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Smoking cannabis increases violent behaviour in young people with mental health disorders, finds study

Users’ risk of violence rose by 144 per cent

Sarah Young
Monday 09 October 2017 13:02 BST
Picture: (Getty Images/iStockphoto)

A new study on cannabis has found that users with mental illness present an increased risk of violent behaviour.

The research conducted by the Institut en Santé Mentale de Montréal (Montreal Institute of Menal Health), studied 1,136 patients – from 18 to 40 years of age – with mental illnesses who had been seen five times during the year after discharge.

And while previous research has already shown a link between cannabis and aggressive behaviour, this new study found that users who continued to smoke at each follow-up appointment increased their risk of violence by 144 per cent.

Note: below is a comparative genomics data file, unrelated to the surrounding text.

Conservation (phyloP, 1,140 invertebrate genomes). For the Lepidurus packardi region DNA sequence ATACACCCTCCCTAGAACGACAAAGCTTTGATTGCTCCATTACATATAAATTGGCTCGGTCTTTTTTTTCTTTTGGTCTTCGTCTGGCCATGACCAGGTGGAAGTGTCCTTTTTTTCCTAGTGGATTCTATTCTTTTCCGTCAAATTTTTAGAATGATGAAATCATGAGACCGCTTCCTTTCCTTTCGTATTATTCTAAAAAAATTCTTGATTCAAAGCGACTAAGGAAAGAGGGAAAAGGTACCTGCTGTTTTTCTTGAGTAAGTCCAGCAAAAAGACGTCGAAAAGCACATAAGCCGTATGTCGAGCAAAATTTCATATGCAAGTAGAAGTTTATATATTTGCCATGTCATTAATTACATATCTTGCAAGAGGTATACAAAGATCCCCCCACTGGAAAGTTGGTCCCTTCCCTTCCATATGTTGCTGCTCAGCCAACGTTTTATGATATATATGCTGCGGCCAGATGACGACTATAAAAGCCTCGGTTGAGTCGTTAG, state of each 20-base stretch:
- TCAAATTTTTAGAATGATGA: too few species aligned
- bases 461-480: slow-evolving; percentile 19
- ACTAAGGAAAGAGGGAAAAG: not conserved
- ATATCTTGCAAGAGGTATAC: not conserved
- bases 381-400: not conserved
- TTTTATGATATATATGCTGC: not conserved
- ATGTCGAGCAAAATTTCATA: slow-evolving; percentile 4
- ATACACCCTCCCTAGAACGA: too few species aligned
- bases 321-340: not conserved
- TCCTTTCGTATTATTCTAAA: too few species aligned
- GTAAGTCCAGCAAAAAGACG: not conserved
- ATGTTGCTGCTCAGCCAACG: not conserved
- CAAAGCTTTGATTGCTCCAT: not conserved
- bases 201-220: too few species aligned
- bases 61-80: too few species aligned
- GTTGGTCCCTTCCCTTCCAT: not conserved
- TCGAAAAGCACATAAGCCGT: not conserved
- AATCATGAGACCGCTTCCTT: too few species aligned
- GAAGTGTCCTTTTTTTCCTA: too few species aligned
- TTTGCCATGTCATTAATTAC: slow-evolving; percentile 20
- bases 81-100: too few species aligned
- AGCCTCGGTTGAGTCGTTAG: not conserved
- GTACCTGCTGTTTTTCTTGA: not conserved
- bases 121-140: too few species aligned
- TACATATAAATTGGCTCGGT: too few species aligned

The results also confirm the detrimental role of chronic cannabis use in patients with mental illness, with data proving a stronger association between cannabis use and violence than that associated with alcohol or cocaine.

While researchers say cannabis should therefore be considered as an indicator of future violent behaviour in patients who leave psychiatric care, they do insist that the aggression will fade over time.

“This decrease could be explained by better adherence to treatment (the patient becomes more involved in their treatment over time) and by better support from their entourage.

"Even though we observed that violent behaviour tended to decrease during follow-up periods, the association remained statistically significant,” said Dr Alexandre Dumais, a psychiatrist at the Institut Philippe Pinel.

The results also show that there is no reciprocal relationship between the two - that is, the use of cannabis resulted in future violent behaviour and not the reverse.

With a recent meta-analysis of neuroimaging studies demonstrating that chronic cannabis users have deficits in the prefrontal cortex – a part of the brain that inhibits impulsive behaviour – these results play an important role in offering information to young adults who can then evaluate the risks of cannabis before deciding whether or not to use it.

These results are important because they offer additional information to young adults, who can evaluate the risks of cannabis before deciding whether or not to use it.

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